After everyone returns from the festival, one of the farmhands runs in to announce that Angélica’s body has been found, and everyone sees the Pilgrim as she returns from her errand. The mother has already accepted the fact that Angélica is dead; she just wanted her body to be found for a proper burial. So she’s happy, because to her this is a miracle.
The upshot is all of this is that there is another similarity between the relationship described in the play and our relationship. Like Martín, the honor of the women I love is important enough that I would do anything to protect it, just like he did for Angélica. I’m proud that I was the first man you’d ever gotten close to who didn’t try to destroy your honor. I’m proud that I stood by you and defended your honor even when others were questioning it, just as he did for Adela.
It hasn’t been easy to write this. It has brought back some painful memories. I know I need to get on with my life. I know I will make other memories. But I knew I wouldn’t be able to do that until I put our time together into perspective. And I want a written record to exist which tells about The Real Deanna Lopez. I hope I had a lot to do with helping her find herself. Thank you for the way you’ve enriched my life and for the things you’ve taught me. I will always treasure our time together, and I will always love you.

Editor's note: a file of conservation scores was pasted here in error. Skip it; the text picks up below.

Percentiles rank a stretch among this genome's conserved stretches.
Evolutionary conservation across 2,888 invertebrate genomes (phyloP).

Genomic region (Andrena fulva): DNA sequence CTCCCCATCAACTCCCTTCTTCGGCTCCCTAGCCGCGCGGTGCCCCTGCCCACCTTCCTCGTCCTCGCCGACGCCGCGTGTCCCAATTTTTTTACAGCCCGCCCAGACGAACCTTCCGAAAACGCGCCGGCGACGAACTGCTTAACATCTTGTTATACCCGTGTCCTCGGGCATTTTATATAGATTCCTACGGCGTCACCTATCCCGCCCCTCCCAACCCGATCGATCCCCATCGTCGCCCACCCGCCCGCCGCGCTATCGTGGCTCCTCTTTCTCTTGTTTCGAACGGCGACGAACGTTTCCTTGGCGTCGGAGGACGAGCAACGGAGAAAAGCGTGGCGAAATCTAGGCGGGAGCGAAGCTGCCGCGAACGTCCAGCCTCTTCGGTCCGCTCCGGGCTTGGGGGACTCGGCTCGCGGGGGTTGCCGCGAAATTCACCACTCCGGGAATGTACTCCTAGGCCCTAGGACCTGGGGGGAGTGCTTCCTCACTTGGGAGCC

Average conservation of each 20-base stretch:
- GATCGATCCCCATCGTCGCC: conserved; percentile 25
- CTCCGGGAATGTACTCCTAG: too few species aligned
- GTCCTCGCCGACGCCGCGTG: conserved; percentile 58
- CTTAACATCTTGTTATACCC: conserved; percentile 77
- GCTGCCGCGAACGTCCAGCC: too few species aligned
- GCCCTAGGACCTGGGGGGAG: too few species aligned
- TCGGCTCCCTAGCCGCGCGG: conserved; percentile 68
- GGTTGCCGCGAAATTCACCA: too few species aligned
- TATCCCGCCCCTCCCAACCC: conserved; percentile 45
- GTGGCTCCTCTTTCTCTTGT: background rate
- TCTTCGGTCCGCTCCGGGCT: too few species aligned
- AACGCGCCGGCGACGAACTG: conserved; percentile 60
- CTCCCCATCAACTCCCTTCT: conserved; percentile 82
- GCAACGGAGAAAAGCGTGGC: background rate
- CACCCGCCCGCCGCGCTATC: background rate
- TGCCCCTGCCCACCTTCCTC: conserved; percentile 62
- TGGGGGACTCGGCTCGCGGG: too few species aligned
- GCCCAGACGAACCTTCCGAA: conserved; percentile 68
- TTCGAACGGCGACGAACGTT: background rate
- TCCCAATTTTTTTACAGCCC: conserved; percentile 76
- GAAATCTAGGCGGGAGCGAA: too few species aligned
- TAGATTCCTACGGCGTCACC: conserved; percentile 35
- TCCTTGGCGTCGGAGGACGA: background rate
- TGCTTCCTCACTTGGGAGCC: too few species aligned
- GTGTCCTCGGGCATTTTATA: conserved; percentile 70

That letter took me several days to write. As much as I might have wished our story ended differently, I thought it was a fitting denouement to that particular chapter of my life. But my life was about to take an interesting turn.